Become aware

Awareness is the first step. Start to take notice of the emotions and feelings that arise during stressful or triggering situations and become aware of the thoughts that are occurring in those moments.

Take a pause

Although awareness is a vital first step, without any follow up action, it really doesn’t make much difference. Once you start to become aware of your tendency to people please and how regularly those thoughts arise, you can start to anticipate certain situations that may trigger you. When you feel triggered, take a moment to ground yourself. Take a few deep breaths to regulate your nervous system. This is how you create space between your emotions and your response.

Exercise self compassion

Use compassionate self talk with yourself in situations where you notice those negative people pleaser thoughts arising. A more kind, compassionate alternative to the thought “To be a good person I should put the needs of others ahead of my own” is “I am enough just as I am. I am a good person no matter what”.

Tune into your own priorities and values

Really take time to reflect on what is truly important to you. Once you become aware of this, it becomes much easier to live a life that reflects your wants and values. Ask yourself the following:

  • How do you want to live your life?
  • What do you find important in life?
  • What does success mean to you?

If you are struggling with this, think of times that you were:

  • feeling the happiest
  • feeling fulfilled
  • feeling proud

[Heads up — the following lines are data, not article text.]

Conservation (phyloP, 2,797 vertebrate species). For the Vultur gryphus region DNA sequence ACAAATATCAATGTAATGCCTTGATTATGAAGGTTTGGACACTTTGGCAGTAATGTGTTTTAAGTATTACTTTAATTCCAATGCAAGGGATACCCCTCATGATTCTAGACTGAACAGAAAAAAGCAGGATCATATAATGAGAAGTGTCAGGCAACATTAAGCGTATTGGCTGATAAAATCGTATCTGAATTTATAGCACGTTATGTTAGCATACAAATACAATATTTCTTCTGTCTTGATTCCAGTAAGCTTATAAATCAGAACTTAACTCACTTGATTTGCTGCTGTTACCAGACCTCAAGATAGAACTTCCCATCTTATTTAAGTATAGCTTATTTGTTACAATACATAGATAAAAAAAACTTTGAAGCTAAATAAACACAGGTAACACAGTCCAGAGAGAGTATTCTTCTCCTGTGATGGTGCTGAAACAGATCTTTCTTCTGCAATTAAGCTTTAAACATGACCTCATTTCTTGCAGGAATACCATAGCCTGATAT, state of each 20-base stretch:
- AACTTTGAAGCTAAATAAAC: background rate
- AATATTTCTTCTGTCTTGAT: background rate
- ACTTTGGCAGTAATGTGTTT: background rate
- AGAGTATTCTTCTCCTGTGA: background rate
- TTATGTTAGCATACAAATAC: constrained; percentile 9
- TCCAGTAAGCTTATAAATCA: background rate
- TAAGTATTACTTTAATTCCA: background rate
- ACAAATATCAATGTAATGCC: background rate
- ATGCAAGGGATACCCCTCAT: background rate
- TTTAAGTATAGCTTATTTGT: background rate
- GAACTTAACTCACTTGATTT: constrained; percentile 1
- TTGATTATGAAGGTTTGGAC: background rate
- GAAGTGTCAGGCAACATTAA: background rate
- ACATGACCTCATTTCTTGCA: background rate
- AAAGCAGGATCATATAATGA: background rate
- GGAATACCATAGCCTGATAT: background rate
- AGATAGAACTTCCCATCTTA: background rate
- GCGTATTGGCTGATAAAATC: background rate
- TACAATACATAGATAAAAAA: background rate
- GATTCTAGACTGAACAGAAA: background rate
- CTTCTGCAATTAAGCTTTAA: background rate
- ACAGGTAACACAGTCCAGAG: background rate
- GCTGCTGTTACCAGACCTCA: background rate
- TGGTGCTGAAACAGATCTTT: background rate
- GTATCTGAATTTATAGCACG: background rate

Why did these moments stick out for you? What are the recurring themes that occur?

Be honest here because there is no wrong answer.

Understand and define your boundaries

When you start understanding what your priorities are, your boundaries will naturally start to become more clear.

For example, it may be a case that being part of a community is inherently important to you and because of this you know that you would like to volunteer. With this in mind, you want to make sure that you can finish work on time to use some evenings for voluntary work.

Alternatively, it could be that you want to incorporate more rest and recovery into your days to improve your wellbeing.

Say no without saying “no”

For the recovering people pleaser, saying an outright “no” is definitely anxiety inducing. Never fear – a few ways of saying no without saying “no” that I have incorporated into my repertoire are the following:

“I would love to help but unfortunately I’m overcommitted”

“I don’t have time to take this on at the moment.”

“I can’t say yes to this right now”

This is still clear communication without being a big fat “no”. However, avoid vague comments like “I’ll try to get around to this” (I was so guilty of this comment) because you’re really just delaying the no and confusing everyone in the process.

Work with a coach

If all of the above sounds very overwhelming to do alone, a coach can work with you on starting to recognise and manage your people pleasing behaviours with manageable techniques. It can also really help to have someone to hold you accountable in making positive changes.

Quieten that people pleasing inner voice and move from a place of survival to thriving! Get in touch today.

Find out more about our coaching packages here.

Leave a Reply